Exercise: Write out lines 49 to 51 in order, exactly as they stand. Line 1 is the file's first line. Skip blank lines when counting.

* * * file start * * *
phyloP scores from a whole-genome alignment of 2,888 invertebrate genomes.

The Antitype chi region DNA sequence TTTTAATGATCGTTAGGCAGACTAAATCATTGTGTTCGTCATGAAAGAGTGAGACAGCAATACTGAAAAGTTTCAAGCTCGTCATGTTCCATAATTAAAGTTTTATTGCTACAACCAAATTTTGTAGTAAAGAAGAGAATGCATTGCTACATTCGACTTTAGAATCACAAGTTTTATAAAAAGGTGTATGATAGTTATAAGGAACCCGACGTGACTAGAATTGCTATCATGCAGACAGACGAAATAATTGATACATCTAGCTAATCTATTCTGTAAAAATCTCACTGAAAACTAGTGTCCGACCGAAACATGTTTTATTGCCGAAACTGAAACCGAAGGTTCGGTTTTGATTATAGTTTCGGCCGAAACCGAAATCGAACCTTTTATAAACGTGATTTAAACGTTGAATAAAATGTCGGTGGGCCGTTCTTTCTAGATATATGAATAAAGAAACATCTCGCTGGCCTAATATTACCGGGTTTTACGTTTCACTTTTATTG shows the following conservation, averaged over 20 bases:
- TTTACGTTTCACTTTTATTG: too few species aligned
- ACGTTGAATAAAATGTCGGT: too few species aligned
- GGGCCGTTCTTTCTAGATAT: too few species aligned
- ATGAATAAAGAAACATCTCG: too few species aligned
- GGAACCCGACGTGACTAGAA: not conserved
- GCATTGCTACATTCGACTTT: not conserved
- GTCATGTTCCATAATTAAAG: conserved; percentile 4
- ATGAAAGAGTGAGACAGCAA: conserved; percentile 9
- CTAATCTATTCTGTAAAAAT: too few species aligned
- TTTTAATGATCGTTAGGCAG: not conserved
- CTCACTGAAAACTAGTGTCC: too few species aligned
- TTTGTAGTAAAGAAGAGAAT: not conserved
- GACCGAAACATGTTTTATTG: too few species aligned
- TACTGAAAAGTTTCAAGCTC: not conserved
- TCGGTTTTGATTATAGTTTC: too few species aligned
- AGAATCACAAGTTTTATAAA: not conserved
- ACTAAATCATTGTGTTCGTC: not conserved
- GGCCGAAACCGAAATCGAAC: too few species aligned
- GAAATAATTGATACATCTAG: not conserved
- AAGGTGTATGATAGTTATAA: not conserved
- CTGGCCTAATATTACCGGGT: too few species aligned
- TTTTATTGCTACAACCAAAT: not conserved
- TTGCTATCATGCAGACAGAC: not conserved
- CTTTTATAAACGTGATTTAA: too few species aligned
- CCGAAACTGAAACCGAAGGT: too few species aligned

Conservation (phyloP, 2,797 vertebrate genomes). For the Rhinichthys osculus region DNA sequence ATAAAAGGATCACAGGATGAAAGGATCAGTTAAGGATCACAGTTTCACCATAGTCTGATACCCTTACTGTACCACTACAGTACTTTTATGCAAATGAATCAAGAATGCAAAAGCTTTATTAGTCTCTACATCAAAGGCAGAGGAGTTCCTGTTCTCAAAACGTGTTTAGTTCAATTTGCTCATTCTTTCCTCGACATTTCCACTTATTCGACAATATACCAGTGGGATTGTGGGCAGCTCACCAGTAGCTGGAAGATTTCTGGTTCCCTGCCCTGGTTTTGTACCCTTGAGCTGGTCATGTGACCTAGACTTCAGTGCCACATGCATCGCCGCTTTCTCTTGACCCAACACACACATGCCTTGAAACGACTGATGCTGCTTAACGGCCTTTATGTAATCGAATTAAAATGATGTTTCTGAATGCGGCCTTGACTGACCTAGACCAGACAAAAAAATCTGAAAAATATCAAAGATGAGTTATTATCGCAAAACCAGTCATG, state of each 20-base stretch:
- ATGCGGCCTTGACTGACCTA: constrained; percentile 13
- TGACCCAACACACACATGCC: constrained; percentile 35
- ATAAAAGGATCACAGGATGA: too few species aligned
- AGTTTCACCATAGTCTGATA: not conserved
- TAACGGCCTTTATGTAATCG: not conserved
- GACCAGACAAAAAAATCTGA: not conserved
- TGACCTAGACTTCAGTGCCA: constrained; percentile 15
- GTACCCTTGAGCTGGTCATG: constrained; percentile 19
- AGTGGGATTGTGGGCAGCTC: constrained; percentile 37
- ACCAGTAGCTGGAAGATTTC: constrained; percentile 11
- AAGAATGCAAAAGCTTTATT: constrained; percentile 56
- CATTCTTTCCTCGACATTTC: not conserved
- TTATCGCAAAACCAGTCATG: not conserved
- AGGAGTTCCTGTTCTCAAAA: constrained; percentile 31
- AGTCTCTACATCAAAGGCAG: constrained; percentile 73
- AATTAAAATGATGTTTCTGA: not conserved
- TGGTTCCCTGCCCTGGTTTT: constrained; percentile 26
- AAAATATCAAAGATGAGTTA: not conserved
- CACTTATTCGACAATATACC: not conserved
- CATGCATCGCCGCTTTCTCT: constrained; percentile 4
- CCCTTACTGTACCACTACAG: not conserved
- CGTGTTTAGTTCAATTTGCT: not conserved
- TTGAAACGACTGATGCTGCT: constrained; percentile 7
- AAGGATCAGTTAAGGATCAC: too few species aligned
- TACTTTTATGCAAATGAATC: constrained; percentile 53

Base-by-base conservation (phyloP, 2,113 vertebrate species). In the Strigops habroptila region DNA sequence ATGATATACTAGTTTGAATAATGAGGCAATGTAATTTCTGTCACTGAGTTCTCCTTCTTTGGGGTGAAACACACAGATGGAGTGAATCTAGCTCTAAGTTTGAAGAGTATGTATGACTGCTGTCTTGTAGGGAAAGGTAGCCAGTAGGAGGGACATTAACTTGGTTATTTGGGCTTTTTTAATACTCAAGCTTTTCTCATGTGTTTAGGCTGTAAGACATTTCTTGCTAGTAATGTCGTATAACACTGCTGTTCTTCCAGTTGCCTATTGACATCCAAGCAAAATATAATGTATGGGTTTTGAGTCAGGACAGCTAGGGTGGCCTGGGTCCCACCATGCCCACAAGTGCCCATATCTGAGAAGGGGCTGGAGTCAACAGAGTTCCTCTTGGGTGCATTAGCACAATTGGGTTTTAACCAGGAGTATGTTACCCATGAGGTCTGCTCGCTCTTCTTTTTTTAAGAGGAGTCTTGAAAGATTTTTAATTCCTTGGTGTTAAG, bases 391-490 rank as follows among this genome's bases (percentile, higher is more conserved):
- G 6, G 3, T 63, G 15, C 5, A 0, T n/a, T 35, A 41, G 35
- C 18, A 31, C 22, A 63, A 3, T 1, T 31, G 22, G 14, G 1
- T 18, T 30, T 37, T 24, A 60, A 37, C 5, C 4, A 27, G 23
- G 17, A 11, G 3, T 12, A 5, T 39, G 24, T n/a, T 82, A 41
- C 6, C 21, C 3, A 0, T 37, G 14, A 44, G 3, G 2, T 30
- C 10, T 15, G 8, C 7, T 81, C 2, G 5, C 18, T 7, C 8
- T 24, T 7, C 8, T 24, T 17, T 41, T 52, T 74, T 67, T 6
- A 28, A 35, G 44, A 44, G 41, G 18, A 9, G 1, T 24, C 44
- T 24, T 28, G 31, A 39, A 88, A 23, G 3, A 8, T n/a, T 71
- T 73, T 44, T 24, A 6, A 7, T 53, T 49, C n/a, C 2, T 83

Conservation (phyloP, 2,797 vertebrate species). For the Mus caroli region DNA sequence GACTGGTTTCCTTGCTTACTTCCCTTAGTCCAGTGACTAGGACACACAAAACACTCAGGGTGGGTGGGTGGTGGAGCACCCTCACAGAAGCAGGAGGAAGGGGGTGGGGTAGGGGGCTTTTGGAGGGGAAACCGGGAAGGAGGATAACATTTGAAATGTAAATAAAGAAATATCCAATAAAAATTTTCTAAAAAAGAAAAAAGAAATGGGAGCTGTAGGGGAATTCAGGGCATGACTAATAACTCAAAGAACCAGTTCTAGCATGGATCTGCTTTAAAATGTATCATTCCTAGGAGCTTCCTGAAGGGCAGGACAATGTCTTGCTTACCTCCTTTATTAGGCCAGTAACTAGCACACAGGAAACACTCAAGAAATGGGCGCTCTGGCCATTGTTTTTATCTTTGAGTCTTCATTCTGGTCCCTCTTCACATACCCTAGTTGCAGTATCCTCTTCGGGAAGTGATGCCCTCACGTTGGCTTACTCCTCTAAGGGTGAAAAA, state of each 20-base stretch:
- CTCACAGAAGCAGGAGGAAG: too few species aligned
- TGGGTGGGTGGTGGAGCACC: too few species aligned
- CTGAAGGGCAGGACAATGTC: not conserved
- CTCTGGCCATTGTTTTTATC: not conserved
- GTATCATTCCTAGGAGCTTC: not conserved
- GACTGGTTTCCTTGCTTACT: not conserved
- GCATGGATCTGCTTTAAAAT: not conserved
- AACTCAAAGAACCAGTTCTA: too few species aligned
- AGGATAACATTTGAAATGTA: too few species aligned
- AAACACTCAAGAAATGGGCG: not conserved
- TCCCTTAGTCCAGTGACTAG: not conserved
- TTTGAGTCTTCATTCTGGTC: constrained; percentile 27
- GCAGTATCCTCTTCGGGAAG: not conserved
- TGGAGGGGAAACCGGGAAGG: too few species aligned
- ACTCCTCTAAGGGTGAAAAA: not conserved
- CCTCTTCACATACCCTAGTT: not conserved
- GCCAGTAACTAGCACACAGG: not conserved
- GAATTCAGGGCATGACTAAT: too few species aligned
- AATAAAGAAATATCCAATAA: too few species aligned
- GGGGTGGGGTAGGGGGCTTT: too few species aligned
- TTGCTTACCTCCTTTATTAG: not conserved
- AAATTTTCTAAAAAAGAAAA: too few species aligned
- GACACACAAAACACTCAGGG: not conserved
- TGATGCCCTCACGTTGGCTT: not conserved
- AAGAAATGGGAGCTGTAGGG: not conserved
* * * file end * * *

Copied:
- CCCTTACTGTACCACTACAG: not conserved
- CGTGTTTAGTTCAATTTGCT: not conserved
- TTGAAACGACTGATGCTGCT: constrained; percentile 7